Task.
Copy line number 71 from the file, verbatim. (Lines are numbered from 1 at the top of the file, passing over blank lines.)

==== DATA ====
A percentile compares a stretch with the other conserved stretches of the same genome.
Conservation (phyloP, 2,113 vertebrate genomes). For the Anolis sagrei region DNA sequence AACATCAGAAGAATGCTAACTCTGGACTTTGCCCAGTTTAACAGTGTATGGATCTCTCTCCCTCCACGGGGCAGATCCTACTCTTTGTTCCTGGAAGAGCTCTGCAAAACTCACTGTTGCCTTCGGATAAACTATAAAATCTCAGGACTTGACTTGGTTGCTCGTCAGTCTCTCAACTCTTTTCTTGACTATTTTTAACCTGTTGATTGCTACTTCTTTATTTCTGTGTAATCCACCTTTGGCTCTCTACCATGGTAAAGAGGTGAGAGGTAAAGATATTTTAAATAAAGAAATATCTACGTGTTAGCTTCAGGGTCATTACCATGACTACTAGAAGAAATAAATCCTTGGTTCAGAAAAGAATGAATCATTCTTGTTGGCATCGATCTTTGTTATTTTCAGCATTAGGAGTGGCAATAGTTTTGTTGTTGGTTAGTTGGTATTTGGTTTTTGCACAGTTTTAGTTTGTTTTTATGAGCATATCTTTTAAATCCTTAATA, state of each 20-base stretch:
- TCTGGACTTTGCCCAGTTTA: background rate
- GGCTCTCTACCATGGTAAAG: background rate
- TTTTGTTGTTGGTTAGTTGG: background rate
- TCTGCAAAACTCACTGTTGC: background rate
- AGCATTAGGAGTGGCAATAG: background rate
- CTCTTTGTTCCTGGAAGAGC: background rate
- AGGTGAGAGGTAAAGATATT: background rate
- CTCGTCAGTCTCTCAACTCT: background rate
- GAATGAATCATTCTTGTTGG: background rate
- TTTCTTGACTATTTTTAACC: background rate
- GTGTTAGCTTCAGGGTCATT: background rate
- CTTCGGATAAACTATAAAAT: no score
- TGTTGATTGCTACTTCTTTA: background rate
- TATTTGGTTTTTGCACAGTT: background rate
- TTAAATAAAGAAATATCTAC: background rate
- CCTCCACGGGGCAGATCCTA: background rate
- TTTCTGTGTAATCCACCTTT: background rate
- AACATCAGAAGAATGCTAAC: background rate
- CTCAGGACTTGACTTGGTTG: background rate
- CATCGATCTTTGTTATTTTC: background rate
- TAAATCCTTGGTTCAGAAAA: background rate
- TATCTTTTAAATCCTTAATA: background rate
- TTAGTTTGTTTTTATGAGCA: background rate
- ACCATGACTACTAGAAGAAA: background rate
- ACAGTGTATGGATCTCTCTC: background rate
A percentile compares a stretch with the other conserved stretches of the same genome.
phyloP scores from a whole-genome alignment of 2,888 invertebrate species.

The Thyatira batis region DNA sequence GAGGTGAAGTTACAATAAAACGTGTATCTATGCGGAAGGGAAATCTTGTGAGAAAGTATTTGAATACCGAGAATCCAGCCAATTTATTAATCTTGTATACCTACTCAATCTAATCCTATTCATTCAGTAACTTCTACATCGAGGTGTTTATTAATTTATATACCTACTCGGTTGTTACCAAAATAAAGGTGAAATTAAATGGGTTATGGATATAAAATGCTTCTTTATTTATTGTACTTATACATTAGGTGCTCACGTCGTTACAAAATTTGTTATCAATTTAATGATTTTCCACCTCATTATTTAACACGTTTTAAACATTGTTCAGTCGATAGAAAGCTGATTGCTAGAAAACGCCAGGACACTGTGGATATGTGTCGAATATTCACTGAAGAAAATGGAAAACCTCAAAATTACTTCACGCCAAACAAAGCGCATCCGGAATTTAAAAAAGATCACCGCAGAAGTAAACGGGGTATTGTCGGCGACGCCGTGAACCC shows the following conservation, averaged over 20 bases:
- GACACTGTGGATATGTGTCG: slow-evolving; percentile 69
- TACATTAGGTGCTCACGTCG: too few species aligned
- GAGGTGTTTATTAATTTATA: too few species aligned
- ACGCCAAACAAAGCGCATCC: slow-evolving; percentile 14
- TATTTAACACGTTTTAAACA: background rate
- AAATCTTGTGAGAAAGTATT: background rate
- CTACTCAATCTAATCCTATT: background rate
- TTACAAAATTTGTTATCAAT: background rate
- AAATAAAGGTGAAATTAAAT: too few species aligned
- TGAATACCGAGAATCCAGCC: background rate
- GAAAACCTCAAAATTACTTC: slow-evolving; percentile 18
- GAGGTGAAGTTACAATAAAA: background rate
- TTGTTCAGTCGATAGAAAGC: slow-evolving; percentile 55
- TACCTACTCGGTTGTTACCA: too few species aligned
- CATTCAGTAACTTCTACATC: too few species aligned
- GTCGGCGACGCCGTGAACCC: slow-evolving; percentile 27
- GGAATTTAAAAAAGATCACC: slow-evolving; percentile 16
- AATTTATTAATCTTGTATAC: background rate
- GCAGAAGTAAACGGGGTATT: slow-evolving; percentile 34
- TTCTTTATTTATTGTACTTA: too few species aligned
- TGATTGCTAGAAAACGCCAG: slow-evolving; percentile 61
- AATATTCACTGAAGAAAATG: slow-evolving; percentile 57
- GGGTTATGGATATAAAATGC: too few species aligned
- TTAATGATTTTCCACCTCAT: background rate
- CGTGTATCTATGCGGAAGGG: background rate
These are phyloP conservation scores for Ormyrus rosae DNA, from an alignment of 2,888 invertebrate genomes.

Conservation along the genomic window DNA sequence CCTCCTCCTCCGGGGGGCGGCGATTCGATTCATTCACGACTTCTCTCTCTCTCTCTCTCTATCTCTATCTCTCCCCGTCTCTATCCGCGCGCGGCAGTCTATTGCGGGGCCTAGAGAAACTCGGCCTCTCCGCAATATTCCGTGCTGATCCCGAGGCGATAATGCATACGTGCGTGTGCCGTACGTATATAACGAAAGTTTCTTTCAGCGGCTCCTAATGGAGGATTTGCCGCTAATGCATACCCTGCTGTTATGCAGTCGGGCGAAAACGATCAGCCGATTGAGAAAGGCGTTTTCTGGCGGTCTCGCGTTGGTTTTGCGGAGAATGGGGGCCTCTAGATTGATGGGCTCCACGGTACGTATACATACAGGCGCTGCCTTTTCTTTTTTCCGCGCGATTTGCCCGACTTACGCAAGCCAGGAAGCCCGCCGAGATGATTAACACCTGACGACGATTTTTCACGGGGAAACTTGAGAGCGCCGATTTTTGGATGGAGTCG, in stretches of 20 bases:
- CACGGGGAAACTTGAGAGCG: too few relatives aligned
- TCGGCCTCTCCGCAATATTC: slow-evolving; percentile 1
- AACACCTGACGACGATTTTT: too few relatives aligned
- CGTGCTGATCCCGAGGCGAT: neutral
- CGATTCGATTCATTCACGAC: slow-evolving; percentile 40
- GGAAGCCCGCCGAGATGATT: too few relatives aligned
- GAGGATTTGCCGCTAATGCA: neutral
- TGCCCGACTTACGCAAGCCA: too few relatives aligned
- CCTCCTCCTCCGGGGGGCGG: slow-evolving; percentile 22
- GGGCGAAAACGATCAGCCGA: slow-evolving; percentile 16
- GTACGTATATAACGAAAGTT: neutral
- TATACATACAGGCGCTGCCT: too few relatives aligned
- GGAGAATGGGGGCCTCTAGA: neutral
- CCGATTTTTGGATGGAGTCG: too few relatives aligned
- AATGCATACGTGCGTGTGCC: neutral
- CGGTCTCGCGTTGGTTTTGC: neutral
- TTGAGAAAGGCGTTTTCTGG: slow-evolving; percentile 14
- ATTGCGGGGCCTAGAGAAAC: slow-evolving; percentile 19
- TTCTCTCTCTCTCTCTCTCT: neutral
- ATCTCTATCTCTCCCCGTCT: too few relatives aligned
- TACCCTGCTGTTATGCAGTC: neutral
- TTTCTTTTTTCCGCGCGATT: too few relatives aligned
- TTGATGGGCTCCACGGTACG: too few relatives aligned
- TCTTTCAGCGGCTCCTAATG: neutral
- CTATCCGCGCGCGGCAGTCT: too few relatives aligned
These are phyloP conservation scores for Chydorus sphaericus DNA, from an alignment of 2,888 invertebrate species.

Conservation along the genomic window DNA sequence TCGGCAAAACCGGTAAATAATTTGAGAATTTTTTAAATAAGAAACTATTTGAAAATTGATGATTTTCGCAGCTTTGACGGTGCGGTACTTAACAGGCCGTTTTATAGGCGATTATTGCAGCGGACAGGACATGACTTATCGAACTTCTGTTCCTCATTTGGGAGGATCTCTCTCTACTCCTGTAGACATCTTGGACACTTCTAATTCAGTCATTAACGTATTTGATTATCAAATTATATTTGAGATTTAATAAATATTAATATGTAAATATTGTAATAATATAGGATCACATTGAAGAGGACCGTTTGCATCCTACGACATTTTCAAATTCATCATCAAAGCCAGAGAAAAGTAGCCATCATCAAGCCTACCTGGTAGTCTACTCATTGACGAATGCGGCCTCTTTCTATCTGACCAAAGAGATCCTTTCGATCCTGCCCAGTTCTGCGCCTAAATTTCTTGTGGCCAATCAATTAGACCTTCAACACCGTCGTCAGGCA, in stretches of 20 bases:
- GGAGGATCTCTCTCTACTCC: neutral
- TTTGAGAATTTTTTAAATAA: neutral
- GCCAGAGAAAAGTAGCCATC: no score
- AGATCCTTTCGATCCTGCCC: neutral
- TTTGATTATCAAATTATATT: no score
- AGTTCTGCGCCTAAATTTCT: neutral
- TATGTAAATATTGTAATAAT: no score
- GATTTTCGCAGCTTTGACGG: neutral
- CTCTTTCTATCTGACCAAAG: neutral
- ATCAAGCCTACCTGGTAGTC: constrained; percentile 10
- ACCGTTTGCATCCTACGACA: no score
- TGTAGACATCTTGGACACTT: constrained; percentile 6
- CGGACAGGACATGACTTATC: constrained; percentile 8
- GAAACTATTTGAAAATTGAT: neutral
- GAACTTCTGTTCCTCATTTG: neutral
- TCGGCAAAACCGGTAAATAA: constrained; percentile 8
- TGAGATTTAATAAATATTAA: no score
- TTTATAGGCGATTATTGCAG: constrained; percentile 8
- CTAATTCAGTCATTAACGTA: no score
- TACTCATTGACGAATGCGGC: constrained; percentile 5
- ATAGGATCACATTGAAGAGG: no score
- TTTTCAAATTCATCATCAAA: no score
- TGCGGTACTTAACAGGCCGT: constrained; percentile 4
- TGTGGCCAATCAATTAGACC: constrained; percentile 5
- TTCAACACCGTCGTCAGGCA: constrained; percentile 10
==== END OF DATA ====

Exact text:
- CCGATTTTTGGATGGAGTCG: too few relatives aligned